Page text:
Memorable trips include those to:
- Cambuquira, Brazil (the Reminiscences of a Numismatic Bookseller, reproduced below, recounts that rather remarkable experience);
- Waco, Texas (truly an unlikely place to purchase rare classic 18th-century English token books, a number of which were once in the library of one of the most celebrated doyens in the field, Arthur Waters of Leamington Spa);
- Trona, California (a small, desolate, godforsaken town in the Mojave desert with cold winters, blazing summers, and a select number of very nice coin books);
- Phoenix, Arizona (where the seriously overloaded rental truck containing over 200 heavy cartons comprising the John Ford library nearly turned over in a windstorm en route to the San Bernardino mountains of Southern California, and where the library was endangered a few months later by a major forest fire!);
- Newark, New Jersey (under difficult conditions in a less than salubrious neighborhood, where on one buying trip I tipped a curbside skycap who checked in 15 suitcases and several additional cardboard cartons filled with numismatic books—this before 9/11 of course);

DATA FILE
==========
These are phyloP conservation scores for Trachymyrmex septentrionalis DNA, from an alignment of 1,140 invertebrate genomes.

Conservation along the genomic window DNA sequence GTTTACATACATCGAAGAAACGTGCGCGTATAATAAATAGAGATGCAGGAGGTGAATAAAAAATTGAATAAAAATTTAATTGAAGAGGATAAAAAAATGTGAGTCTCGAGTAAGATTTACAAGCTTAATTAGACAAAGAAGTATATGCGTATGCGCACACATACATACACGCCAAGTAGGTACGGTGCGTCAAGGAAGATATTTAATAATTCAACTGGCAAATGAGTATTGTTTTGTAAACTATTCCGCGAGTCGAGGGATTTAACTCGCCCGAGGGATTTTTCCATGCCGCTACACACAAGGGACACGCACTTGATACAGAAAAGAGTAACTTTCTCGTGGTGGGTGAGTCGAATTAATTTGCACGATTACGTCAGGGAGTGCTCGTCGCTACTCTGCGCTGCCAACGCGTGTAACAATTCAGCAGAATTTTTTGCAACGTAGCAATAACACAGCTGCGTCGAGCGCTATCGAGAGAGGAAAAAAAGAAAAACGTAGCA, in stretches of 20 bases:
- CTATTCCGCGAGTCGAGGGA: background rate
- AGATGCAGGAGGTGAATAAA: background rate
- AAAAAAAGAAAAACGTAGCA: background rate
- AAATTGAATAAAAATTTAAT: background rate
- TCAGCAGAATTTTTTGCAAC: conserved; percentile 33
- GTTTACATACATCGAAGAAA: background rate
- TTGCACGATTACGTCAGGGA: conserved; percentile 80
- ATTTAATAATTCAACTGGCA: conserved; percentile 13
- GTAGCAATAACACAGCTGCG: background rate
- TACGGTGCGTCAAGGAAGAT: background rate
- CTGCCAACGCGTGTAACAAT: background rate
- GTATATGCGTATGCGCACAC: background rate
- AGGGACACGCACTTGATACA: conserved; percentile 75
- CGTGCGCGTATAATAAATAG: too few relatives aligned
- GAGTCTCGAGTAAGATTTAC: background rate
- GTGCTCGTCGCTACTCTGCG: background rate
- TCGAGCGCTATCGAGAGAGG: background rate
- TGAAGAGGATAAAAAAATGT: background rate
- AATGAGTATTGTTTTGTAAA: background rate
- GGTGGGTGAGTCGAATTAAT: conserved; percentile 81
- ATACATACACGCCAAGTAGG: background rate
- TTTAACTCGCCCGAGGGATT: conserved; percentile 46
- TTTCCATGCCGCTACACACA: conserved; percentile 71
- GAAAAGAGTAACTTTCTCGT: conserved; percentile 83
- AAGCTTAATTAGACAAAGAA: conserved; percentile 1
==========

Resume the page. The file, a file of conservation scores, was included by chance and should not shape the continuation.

- New York City (in an upper floor “railroad flat” whose windows were almost entirely obscured by ceiling to floor book shelves, where the dynamic duo packed more than 150 bankers boxes weighing over three tons);
- Houston, Texas (I flew in early, packed over 100 boxes of books, and returned home late the same day!);
- Dallas, Texas (where a week was gladly spent, all in 100+ degree daily temperatures, readying the remarkable Harry Bass library for transport);
- Dallas, Texas yet again (where, in opposition to the above, George and David found themselves stuck after a highly improbable ice storm shut down most of the city);
- Norwich, England (where a fine and focused library on Russian numismatics was prepared for transport).
Kolbe & Fanning remain ready and willing to “travel anywhere… do the packing… arrange for shipping… and… pay top price… for worthwhile numismatic libraries.”
Reminiscences of a Numismatic Bookseller: Part 4*
By George Kolbe
Originally published in The Asylum
, January-March 2014, Quarterly Journal of the Numismatic Bibliomania Society (coinbooks.org